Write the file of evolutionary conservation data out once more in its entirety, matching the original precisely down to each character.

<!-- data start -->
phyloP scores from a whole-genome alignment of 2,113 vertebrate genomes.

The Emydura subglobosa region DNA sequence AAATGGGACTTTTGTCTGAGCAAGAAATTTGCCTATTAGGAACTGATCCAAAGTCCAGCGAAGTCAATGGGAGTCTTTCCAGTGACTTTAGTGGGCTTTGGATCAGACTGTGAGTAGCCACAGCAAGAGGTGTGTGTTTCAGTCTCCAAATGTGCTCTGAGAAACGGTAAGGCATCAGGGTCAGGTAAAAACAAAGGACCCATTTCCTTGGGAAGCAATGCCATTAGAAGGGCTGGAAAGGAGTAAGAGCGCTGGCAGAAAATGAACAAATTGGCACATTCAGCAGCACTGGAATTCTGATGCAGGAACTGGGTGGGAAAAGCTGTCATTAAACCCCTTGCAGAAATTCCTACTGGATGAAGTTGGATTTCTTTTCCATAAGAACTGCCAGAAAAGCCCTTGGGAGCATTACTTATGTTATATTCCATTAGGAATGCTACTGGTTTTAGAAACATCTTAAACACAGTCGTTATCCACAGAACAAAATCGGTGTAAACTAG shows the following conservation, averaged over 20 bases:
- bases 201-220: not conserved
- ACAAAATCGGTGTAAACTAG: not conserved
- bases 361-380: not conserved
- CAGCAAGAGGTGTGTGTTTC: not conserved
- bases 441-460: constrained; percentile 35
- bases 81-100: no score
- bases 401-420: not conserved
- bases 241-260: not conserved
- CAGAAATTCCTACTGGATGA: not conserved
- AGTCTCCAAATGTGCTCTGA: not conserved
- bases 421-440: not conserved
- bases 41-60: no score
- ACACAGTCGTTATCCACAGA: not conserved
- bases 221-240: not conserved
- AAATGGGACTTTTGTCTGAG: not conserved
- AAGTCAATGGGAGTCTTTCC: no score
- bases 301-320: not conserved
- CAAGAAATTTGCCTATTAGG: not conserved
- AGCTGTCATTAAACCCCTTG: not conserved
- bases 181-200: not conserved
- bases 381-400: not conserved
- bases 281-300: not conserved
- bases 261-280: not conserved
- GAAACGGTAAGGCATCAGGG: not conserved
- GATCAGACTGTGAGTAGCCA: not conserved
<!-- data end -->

phyloP scores from a whole-genome alignment of 2,113 vertebrate genomes.

The Emydura subglobosa region DNA sequence AAATGGGACTTTTGTCTGAGCAAGAAATTTGCCTATTAGGAACTGATCCAAAGTCCAGCGAAGTCAATGGGAGTCTTTCCAGTGACTTTAGTGGGCTTTGGATCAGACTGTGAGTAGCCACAGCAAGAGGTGTGTGTTTCAGTCTCCAAATGTGCTCTGAGAAACGGTAAGGCATCAGGGTCAGGTAAAAACAAAGGACCCATTTCCTTGGGAAGCAATGCCATTAGAAGGGCTGGAAAGGAGTAAGAGCGCTGGCAGAAAATGAACAAATTGGCACATTCAGCAGCACTGGAATTCTGATGCAGGAACTGGGTGGGAAAAGCTGTCATTAAACCCCTTGCAGAAATTCCTACTGGATGAAGTTGGATTTCTTTTCCATAAGAACTGCCAGAAAAGCCCTTGGGAGCATTACTTATGTTATATTCCATTAGGAATGCTACTGGTTTTAGAAACATCTTAAACACAGTCGTTATCCACAGAACAAAATCGGTGTAAACTAG shows the following conservation, averaged over 20 bases:
- bases 201-220: not conserved
- ACAAAATCGGTGTAAACTAG: not conserved
- bases 361-380: not conserved
- CAGCAAGAGGTGTGTGTTTC: not conserved
- bases 441-460: constrained; percentile 35
- bases 81-100: no score
- bases 401-420: not conserved
- bases 241-260: not conserved
- CAGAAATTCCTACTGGATGA: not conserved
- AGTCTCCAAATGTGCTCTGA: not conserved
- bases 421-440: not conserved
- bases 41-60: no score
- ACACAGTCGTTATCCACAGA: not conserved
- bases 221-240: not conserved
- AAATGGGACTTTTGTCTGAG: not conserved
- AAGTCAATGGGAGTCTTTCC: no score
- bases 301-320: not conserved
- CAAGAAATTTGCCTATTAGG: not conserved
- AGCTGTCATTAAACCCCTTG: not conserved
- bases 181-200: not conserved
- bases 381-400: not conserved
- bases 281-300: not conserved
- bases 261-280: not conserved
- GAAACGGTAAGGCATCAGGG: not conserved
- GATCAGACTGTGAGTAGCCA: not conserved